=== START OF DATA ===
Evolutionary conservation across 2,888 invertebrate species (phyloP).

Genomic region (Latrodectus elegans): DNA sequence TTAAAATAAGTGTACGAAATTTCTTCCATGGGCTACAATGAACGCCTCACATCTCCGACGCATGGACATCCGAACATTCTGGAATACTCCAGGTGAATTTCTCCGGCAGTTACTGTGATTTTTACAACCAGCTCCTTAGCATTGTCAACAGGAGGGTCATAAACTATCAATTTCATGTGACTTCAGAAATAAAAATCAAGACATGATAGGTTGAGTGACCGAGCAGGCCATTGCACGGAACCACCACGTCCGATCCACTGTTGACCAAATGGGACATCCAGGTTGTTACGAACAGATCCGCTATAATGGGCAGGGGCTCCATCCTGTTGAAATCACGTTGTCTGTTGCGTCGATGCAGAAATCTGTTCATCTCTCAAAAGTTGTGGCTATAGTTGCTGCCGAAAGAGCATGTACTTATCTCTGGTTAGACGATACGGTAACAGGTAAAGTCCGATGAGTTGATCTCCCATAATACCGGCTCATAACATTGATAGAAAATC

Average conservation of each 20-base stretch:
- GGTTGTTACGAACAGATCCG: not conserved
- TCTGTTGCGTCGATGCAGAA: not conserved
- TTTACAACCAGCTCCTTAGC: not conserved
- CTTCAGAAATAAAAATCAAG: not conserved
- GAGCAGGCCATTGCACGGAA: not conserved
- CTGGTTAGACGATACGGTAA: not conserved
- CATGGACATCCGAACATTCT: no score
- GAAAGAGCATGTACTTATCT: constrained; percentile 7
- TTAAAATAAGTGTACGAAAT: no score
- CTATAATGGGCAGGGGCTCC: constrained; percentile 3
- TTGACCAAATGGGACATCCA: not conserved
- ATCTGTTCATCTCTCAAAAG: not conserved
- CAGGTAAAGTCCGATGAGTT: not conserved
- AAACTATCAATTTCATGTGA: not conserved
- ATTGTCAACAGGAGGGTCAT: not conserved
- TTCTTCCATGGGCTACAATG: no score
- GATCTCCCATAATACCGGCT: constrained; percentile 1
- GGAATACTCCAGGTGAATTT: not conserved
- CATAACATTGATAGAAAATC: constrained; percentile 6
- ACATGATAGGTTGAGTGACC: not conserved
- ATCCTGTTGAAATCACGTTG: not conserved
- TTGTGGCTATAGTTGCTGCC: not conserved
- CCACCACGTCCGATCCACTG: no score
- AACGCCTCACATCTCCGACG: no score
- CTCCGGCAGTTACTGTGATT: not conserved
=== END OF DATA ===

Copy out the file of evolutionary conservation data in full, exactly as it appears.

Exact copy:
Evolutionary conservation across 2,888 invertebrate species (phyloP).

Genomic region (Latrodectus elegans): DNA sequence TTAAAATAAGTGTACGAAATTTCTTCCATGGGCTACAATGAACGCCTCACATCTCCGACGCATGGACATCCGAACATTCTGGAATACTCCAGGTGAATTTCTCCGGCAGTTACTGTGATTTTTACAACCAGCTCCTTAGCATTGTCAACAGGAGGGTCATAAACTATCAATTTCATGTGACTTCAGAAATAAAAATCAAGACATGATAGGTTGAGTGACCGAGCAGGCCATTGCACGGAACCACCACGTCCGATCCACTGTTGACCAAATGGGACATCCAGGTTGTTACGAACAGATCCGCTATAATGGGCAGGGGCTCCATCCTGTTGAAATCACGTTGTCTGTTGCGTCGATGCAGAAATCTGTTCATCTCTCAAAAGTTGTGGCTATAGTTGCTGCCGAAAGAGCATGTACTTATCTCTGGTTAGACGATACGGTAACAGGTAAAGTCCGATGAGTTGATCTCCCATAATACCGGCTCATAACATTGATAGAAAATC

Average conservation of each 20-base stretch:
- GGTTGTTACGAACAGATCCG: not conserved
- TCTGTTGCGTCGATGCAGAA: not conserved
- TTTACAACCAGCTCCTTAGC: not conserved
- CTTCAGAAATAAAAATCAAG: not conserved
- GAGCAGGCCATTGCACGGAA: not conserved
- CTGGTTAGACGATACGGTAA: not conserved
- CATGGACATCCGAACATTCT: no score
- GAAAGAGCATGTACTTATCT: constrained; percentile 7
- TTAAAATAAGTGTACGAAAT: no score
- CTATAATGGGCAGGGGCTCC: constrained; percentile 3
- TTGACCAAATGGGACATCCA: not conserved
- ATCTGTTCATCTCTCAAAAG: not conserved
- CAGGTAAAGTCCGATGAGTT: not conserved
- AAACTATCAATTTCATGTGA: not conserved
- ATTGTCAACAGGAGGGTCAT: not conserved
- TTCTTCCATGGGCTACAATG: no score
- GATCTCCCATAATACCGGCT: constrained; percentile 1
- GGAATACTCCAGGTGAATTT: not conserved
- CATAACATTGATAGAAAATC: constrained; percentile 6
- ACATGATAGGTTGAGTGACC: not conserved
- ATCCTGTTGAAATCACGTTG: not conserved
- TTGTGGCTATAGTTGCTGCC: not conserved
- CCACCACGTCCGATCCACTG: no score
- AACGCCTCACATCTCCGACG: no score
- CTCCGGCAGTTACTGTGATT: not conserved